This happened during the year-long struggle I experienced helping my sister fight cancer. After thinking about it this is what I realized—your heart is not in the center of your chest. It’s not in your head either. Where your heart is where your experiences are. Where your experiences are is where you spend your time. Be it at the ballpark, on a boat, the beach or with someone else, a partner. It can also be in the experience you have helping someone do something. Fighting cancer, building a business, and teaching a child how to ride a bike all qualify.
We all have a fixed amount of time. The greatest gift, or cruelty, is that we don’t know how much we have. To a person, we all believe we want more of it. We’re making some progress in medicine. But I am not placing any bets my time will increase in any significant way. That will play out in years and generations long after I am gone.
The question becomes how to make the best of the time we have. My sister died at 52. I can argue she lived a full life. She traveled around the world and was a great mom, daughter, wife, and sister. She also was smart and pretty as well as a million other things that are admirable and coveted by the rest of us. I wish she had more time to live.
My heart is made up of many things. Music, books, words, family, sports, fun, beaches, oceans, and challenge come to mind. I like a good challenge, particularly in business. Tell me something is hard to do and I am attracted to it. I also love Vermont, pizza, and cheesesteaks. It is not too much of a stretch that I spend time in Vermont and eat a lot of pizza and steak sandwiches. I love tea and recently have dedicated my time to researching and brewing it. I will say the satisfaction you get from fresh tea vs. bags is huge. I learned this over the past summer.
Some of the things around my heart are indeed things. My car is essential to me; I spend time in it every day. It is in its appropriate priority behind my family, friends, and many other things on the list. Humor is close to my heart. I always look for ways to create a laugh for someone else. If that’s how I go out, as a man who created some fun for those around me, I am good with it.
A few years ago we went to Alaska. A week on a boat and a week on land. All five of us traveling every day for two weeks. We saw a lot and had many experiences. I know these experiences were compelling because we still talk about them. The amazing sites of Denali, whales, bald eagles, and the northern Pacific were awesome. But, they all pale in comparison to the time we spent together as a family. We were living an experience in real time without a script. We will always have that to hold close to us, to our hearts. My wife and I feel good that we were able to provide the experience to our sons. I believe providing an experience for someone else is more satisfying than consuming an experience.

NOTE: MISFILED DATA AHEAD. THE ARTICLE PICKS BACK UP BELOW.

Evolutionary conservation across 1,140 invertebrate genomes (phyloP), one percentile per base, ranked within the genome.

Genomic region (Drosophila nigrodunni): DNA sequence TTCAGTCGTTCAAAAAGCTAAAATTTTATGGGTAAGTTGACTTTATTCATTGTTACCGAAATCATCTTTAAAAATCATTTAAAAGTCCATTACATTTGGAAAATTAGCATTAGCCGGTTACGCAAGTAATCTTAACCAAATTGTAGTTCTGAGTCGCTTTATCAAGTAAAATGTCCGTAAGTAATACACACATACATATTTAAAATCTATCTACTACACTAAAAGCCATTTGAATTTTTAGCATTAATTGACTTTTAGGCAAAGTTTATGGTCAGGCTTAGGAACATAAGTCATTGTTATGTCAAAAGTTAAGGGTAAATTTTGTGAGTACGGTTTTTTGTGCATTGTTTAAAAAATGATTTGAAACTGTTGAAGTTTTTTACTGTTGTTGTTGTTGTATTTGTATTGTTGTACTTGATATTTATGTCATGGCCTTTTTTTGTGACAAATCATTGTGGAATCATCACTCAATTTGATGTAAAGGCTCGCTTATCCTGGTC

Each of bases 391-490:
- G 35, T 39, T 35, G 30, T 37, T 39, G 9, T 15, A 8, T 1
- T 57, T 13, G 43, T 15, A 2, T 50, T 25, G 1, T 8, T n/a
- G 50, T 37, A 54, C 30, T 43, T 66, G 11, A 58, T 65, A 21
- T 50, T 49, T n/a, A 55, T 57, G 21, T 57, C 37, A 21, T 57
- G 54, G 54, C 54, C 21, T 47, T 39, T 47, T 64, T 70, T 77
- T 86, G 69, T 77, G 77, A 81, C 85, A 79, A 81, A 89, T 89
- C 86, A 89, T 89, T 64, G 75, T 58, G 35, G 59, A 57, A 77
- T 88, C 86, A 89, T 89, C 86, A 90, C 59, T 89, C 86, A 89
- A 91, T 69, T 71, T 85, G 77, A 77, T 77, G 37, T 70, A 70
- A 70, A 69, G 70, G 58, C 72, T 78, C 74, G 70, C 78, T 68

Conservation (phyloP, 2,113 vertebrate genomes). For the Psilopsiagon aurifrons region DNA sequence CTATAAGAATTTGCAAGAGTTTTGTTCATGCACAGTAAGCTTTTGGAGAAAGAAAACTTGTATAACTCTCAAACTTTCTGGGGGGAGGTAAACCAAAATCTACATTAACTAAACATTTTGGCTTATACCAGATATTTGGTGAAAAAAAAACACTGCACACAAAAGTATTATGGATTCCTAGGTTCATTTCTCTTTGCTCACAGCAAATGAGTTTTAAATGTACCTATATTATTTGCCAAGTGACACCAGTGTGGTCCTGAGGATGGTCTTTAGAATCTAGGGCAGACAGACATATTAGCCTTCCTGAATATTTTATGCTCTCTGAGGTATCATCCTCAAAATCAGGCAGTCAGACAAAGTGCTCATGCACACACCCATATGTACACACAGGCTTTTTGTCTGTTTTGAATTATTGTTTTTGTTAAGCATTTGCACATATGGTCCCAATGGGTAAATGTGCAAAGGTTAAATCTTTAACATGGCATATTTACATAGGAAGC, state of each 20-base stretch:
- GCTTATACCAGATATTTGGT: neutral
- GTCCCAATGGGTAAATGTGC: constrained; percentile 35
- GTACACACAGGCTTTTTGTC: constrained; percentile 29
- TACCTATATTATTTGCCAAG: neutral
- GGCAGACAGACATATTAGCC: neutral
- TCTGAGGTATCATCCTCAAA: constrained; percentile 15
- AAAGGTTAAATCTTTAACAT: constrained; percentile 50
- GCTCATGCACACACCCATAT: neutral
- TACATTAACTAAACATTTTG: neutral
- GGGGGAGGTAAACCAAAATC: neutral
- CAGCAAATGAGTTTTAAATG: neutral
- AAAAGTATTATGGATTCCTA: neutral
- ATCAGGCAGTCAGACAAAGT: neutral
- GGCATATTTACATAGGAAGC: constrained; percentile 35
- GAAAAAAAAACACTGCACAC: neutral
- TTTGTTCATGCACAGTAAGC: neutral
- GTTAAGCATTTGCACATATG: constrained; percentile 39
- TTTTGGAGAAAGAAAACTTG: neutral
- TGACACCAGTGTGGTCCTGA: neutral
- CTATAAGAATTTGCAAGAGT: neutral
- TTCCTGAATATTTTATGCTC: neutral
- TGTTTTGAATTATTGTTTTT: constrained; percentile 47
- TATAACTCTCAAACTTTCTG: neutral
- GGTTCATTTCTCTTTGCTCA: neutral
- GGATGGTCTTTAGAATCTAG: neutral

I remember as a kid my grandfather would take me fishing. One day the two of us just sat there in the boat about a hundred feet off of his back yard. We fished but didn’t catch anything. We talked and drank water out of old mayonnaise jars. That was a great day; it was almost fifty years ago. Today, I remember the experience my grandfather provided me. I was his favorite; we had a bond like no other. I can still feel it now; he passed thirty-seven years ago.
I believe I provide an experience for those who work with me. I run a pretty loose ship and always have. I hire talented people and leave them alone. Recently I left one of them alone too much, and the person quit.
Will I change? Hell no.
My management recipe for success has treated me well. Sometimes you just foul one off. I believe I am providing a work experience for my team. I encourage them to make decisions, take accountability, and grow. Some day they will move on and take the experiences I provided with them. They will go on a journey to create experiences for their staff. And on and on.
Your heart is in the experiences you create and absorb. A full life is one where most of your time is spent doing one of these two things—creating or absorbing. Reflecting experiences to those around you and being a beacon for others to see and feel means one thing; that you are living.
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